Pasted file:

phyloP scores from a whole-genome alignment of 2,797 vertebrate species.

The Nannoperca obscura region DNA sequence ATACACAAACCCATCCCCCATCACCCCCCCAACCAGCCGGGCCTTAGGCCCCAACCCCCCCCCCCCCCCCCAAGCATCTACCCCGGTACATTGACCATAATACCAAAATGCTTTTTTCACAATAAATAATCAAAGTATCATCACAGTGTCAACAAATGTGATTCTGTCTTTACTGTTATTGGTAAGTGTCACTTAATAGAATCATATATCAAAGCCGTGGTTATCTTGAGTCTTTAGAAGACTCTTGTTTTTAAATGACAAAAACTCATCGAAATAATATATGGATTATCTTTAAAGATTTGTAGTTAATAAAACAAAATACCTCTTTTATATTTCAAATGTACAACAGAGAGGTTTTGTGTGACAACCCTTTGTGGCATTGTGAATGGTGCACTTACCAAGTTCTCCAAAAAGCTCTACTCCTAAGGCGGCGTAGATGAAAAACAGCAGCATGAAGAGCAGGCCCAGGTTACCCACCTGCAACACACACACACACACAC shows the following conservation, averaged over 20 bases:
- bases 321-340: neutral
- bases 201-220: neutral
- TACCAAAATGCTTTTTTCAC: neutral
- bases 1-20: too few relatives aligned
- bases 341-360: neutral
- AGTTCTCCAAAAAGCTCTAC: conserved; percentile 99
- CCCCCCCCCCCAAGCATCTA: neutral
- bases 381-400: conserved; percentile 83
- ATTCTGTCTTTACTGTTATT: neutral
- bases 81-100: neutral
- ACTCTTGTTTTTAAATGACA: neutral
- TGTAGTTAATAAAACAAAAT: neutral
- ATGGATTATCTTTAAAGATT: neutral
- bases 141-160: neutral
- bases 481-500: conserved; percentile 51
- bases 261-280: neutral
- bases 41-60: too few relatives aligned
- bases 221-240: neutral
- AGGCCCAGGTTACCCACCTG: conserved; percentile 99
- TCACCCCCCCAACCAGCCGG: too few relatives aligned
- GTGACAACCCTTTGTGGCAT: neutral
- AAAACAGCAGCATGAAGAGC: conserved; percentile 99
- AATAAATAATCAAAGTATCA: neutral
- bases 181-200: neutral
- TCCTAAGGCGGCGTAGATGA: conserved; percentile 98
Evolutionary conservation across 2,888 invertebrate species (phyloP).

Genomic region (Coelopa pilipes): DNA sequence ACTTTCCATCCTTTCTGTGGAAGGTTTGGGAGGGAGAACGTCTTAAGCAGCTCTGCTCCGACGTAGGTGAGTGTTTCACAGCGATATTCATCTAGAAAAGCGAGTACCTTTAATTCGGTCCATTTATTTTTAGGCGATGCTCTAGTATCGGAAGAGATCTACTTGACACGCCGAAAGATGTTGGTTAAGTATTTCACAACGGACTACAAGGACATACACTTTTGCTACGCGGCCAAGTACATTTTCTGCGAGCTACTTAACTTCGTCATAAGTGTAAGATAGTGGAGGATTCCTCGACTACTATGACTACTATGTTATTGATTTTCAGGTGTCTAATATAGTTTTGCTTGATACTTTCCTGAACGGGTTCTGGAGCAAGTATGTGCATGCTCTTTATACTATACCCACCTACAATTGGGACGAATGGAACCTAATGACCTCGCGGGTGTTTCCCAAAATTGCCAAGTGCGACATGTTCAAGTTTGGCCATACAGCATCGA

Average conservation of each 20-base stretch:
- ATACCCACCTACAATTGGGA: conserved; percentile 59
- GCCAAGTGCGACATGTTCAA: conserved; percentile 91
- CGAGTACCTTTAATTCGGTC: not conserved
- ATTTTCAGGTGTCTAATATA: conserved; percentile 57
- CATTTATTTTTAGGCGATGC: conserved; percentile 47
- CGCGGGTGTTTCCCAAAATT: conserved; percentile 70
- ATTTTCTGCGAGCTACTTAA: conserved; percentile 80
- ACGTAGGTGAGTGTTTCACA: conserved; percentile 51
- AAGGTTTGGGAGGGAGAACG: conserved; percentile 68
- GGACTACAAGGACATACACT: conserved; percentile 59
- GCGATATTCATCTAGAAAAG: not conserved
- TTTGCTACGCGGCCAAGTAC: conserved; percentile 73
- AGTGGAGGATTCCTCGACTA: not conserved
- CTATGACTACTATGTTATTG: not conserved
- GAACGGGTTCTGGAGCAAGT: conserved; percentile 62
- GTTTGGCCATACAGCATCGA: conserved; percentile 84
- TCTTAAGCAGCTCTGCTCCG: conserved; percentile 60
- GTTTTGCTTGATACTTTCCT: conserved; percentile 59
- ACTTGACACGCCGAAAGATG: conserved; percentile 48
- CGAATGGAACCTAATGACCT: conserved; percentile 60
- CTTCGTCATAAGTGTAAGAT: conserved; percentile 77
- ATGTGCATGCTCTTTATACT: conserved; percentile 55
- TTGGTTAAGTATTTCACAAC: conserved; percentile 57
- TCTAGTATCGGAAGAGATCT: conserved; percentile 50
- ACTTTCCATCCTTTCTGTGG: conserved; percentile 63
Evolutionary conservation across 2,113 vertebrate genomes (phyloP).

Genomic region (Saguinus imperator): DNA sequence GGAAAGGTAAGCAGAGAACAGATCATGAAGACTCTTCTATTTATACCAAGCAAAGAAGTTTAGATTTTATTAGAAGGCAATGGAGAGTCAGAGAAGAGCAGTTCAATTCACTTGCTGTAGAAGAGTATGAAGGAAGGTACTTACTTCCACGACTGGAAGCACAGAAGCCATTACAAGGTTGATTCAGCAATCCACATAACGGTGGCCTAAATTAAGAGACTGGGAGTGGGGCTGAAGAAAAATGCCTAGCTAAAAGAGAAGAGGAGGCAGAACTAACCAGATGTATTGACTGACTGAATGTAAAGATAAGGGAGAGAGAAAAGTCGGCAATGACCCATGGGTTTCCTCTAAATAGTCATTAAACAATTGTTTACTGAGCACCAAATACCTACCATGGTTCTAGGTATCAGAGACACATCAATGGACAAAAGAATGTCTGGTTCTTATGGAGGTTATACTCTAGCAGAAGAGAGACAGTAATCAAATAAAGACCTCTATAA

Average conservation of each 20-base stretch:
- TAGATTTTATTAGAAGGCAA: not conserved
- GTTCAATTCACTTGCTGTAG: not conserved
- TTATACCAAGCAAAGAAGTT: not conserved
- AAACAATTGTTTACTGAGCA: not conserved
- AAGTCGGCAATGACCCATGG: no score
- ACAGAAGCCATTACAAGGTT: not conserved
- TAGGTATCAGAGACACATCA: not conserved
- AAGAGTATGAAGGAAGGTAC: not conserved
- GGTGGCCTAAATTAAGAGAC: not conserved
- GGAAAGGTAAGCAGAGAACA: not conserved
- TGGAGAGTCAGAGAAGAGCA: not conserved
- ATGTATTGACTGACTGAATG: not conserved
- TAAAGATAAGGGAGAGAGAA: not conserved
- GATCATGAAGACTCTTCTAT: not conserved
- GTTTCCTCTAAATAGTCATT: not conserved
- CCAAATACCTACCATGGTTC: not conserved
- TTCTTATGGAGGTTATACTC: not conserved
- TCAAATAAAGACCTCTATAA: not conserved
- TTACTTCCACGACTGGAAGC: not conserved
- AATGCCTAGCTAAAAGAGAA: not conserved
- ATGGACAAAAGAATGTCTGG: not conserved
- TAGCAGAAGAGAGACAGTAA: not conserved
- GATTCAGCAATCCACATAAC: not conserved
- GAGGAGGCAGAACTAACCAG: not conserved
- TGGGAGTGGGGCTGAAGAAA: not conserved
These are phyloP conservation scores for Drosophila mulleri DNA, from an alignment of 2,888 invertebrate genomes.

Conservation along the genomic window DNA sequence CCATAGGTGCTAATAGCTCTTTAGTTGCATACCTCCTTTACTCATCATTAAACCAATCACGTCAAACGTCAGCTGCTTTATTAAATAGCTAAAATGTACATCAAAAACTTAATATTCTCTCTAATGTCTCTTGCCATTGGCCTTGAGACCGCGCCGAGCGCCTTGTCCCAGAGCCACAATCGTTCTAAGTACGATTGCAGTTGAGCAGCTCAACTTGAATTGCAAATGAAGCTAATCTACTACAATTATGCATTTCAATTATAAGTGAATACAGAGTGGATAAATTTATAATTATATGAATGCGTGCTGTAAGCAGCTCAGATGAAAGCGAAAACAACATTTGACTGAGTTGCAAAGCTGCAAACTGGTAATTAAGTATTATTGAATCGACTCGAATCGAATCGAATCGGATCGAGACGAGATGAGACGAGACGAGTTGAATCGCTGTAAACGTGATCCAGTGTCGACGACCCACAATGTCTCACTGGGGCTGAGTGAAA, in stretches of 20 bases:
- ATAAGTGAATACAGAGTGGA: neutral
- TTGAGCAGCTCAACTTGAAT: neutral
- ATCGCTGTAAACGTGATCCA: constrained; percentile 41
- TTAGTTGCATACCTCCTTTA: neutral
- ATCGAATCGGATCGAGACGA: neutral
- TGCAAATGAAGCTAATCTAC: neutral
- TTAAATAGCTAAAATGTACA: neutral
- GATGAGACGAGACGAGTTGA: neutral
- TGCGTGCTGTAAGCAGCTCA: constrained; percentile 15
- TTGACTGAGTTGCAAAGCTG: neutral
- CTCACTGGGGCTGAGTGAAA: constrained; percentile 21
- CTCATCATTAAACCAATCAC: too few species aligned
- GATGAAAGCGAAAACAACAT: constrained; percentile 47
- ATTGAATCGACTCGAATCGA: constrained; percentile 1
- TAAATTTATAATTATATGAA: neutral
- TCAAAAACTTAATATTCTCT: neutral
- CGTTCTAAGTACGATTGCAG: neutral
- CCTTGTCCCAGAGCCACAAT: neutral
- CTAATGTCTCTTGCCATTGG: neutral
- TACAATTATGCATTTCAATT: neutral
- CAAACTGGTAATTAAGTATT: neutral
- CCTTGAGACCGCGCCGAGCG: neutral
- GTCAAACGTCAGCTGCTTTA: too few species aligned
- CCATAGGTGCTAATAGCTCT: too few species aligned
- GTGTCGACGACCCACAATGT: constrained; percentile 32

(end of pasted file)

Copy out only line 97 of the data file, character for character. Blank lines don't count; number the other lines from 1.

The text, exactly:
- CTCATCATTAAACCAATCAC: too few species aligned